There are fewer histrionics in Impeachment than the previous ACS instalments (so far, anyway. BBC had shown up to episode six at the time of writing), less intentional stupidity, with the honourable exception of a now mildly notorious fat suit. Ah, the fat suit, what a shame, what a pointlessly odious little addition.

Sarah Paulson is the clear star of Murphy’s oeuvre, always impeccably sensitive, earnest and open when she needs to be, even in the midst of his circus, and terrifically funny and ironic when the moment is right.

I cannot say enough good things about her, could and will watch her in any old toot, but here she has been oppressively shrouded in her costuming.

Paulson plays Linda Tripp, the government employee, and supposedly a friend of Monica Lewinsky, who secretly recorded her divulgences and exposed her long-term affair to the public, semen stains and all.

Tripp was a dissatisfied, ageing single mother with a boiling hatred for the Clintons. She was also a somewhat (not particularly notably) fat woman, and a mutual obsession with dieting and weight loss helped her to bond with Monica (played here by Beanie Feldstein, an engaging mix of wild-eyed lust and increasingly manic devastation).

At least, this is how the modern eye perceives it. Perhaps back then the white noise of diet and weightloss culture was so pervasive that it didn’t even register as a particular point of common interest, but it does recur here with droning regularity.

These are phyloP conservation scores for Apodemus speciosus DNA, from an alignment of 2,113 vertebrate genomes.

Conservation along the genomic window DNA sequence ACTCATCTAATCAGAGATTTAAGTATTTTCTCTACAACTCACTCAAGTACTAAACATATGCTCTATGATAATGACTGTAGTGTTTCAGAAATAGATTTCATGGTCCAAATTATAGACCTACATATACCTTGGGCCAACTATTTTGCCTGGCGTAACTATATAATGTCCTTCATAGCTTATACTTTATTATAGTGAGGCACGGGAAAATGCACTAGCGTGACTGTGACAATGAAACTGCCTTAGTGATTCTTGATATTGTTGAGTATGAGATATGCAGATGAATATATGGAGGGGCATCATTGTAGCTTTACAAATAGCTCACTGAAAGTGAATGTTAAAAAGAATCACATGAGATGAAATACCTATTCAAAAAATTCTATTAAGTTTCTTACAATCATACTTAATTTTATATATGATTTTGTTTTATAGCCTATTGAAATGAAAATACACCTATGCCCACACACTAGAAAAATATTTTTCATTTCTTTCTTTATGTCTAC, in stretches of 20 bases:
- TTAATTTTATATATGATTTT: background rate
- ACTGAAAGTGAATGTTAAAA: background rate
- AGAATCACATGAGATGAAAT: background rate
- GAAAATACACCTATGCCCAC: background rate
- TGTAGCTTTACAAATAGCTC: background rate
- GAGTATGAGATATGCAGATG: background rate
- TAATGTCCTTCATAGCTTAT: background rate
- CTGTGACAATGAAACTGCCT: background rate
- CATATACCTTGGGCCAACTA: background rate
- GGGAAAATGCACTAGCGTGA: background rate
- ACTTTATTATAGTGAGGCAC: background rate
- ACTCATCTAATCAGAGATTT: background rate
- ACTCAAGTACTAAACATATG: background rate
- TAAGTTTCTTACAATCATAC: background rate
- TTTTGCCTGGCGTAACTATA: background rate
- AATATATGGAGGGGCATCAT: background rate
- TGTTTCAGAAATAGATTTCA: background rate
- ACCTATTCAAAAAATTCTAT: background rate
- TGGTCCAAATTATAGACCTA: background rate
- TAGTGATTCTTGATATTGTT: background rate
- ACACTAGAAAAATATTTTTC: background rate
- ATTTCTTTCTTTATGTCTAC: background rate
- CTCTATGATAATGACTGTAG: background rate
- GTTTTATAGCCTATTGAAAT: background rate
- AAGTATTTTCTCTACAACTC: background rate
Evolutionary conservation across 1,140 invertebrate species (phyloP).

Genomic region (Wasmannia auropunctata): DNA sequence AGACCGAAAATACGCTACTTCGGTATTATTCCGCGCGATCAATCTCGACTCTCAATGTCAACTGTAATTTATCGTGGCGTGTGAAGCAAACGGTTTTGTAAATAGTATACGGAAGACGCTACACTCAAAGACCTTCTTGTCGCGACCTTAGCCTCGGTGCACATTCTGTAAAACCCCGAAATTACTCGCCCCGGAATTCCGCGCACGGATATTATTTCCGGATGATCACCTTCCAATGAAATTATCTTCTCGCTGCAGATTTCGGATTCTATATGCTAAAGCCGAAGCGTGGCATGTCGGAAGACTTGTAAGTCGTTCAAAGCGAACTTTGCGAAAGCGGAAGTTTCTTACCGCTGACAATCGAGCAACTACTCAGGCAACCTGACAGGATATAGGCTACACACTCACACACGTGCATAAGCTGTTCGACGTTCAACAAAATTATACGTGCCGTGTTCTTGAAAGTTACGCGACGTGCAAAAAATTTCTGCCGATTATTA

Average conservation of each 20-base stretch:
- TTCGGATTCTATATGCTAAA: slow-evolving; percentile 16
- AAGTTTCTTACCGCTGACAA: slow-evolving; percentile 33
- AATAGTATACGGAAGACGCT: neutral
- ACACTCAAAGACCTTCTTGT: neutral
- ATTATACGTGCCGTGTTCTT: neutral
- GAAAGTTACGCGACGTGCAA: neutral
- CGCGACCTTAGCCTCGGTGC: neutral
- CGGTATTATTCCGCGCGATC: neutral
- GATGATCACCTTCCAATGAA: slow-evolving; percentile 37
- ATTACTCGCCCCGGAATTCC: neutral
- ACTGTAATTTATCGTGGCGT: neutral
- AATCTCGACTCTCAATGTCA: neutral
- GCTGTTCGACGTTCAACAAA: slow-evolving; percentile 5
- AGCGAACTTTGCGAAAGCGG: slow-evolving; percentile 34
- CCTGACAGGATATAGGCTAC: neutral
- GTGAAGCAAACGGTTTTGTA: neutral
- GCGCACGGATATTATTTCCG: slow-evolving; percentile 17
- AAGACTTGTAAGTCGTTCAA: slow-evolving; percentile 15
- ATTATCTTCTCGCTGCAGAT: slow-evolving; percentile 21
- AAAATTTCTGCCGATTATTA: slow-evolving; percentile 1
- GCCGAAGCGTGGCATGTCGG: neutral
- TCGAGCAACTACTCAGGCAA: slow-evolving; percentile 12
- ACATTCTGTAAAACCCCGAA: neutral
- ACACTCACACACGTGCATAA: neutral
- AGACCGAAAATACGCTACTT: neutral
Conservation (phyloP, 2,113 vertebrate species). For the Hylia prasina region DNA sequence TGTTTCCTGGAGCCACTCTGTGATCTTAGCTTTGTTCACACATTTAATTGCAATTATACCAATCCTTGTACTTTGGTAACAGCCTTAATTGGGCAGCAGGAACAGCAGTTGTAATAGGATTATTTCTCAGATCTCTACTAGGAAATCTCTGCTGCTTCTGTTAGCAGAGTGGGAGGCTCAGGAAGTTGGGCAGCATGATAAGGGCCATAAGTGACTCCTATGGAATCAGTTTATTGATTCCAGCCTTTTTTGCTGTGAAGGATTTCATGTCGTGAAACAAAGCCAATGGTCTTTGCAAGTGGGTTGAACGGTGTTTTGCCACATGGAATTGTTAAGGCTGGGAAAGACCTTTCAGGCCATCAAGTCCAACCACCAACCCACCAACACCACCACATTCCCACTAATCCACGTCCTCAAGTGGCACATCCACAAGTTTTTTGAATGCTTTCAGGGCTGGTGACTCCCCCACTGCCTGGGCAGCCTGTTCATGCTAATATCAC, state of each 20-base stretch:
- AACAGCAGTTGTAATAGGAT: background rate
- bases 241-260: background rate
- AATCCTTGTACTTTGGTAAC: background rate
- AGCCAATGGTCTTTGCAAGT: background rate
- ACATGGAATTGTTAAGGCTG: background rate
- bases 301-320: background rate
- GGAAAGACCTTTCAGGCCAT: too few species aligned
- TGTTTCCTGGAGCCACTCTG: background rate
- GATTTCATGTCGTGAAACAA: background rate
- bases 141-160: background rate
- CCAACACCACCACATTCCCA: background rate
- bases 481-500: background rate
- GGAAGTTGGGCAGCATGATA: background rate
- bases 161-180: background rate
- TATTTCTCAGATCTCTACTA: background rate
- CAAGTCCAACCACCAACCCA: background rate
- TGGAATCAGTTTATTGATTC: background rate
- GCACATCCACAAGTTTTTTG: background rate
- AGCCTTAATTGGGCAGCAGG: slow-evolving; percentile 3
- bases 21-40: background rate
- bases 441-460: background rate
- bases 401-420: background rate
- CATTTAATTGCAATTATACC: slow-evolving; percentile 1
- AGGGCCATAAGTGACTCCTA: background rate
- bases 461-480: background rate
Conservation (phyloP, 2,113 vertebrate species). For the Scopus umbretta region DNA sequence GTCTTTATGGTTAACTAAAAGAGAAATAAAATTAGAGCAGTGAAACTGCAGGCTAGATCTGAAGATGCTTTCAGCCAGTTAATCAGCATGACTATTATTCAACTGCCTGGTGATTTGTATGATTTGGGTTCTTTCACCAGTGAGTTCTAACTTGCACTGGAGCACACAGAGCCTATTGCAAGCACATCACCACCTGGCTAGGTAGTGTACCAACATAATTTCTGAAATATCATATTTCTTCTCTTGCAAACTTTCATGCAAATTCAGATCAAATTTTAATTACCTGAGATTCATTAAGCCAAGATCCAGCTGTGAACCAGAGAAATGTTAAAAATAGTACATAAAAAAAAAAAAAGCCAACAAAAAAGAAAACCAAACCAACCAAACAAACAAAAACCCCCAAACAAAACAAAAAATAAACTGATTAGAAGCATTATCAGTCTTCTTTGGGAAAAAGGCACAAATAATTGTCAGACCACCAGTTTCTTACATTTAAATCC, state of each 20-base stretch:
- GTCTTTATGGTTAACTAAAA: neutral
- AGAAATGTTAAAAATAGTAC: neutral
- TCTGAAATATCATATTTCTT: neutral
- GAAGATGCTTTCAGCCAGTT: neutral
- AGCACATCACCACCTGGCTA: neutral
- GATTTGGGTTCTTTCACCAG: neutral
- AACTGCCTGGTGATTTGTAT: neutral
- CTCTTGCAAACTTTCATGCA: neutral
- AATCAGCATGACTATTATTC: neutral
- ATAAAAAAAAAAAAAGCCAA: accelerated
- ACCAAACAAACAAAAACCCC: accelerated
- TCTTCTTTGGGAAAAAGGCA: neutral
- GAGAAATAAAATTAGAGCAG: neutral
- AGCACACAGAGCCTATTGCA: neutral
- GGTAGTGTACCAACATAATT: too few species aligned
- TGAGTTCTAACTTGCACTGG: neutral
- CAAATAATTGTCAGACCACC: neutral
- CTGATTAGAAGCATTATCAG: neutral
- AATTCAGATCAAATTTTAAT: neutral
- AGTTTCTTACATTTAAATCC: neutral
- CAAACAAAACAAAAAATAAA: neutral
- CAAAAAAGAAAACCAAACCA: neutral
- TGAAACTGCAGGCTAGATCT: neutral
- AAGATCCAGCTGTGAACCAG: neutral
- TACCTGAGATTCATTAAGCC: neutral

This different cultural register, along with the different sexual mores, is part of what gives the show its strange, stuffy, dated quality. It’s a sort of heady, but boring, fever dream of Diet Cokes and treadmills and grapefruits and Weight Watchers and strained beetroot and cyclical, self-perpetuating self-criticism. It seems exhausting.

At least now the approach to bodies is not so completely monotonous and miserable.

This fear and loathing of not-thin bodies was part of how Lewinsky came to be consumed by the media and the public, her alleged sexual greed bound up in her perceived actual greed, a horrid recrimination for daring to be a woman who wanted anything at all.

Another striking point (which again feels far recessed into the past, but is perhaps less so than I might like to think) is the quite wilful discrepancy between Clinton’s intellectual acceptance of women in government, and his cruelty and mistreatment of those in his personal life. In one scene, the president (played by an almost unrecognisable Clive Owen) says he bets Kennedy never had to bear such scrutiny for his flirtations. He is mildly upbraided by a legal adviser, who remarks: “This isn’t the 1960s… things are changing for women.”

Clinton responds with revolting and genuine indignation by reciting the women in his Cabinet, as though his recognition of highly skilled professionals is some kind of heartrending right-on compassion, and cancels out his callous disregard for the women he desires physically.

Monica had the bad fortune to fall in love with this man. When we fall in love, it has the power to make us see the object of our feelings as the most important being in the world. Part of her tragedy was that in this case, Clinton actually was.

Impeachment shows on BBC2 on Tuesdays and is streaming on BBC iPlayer.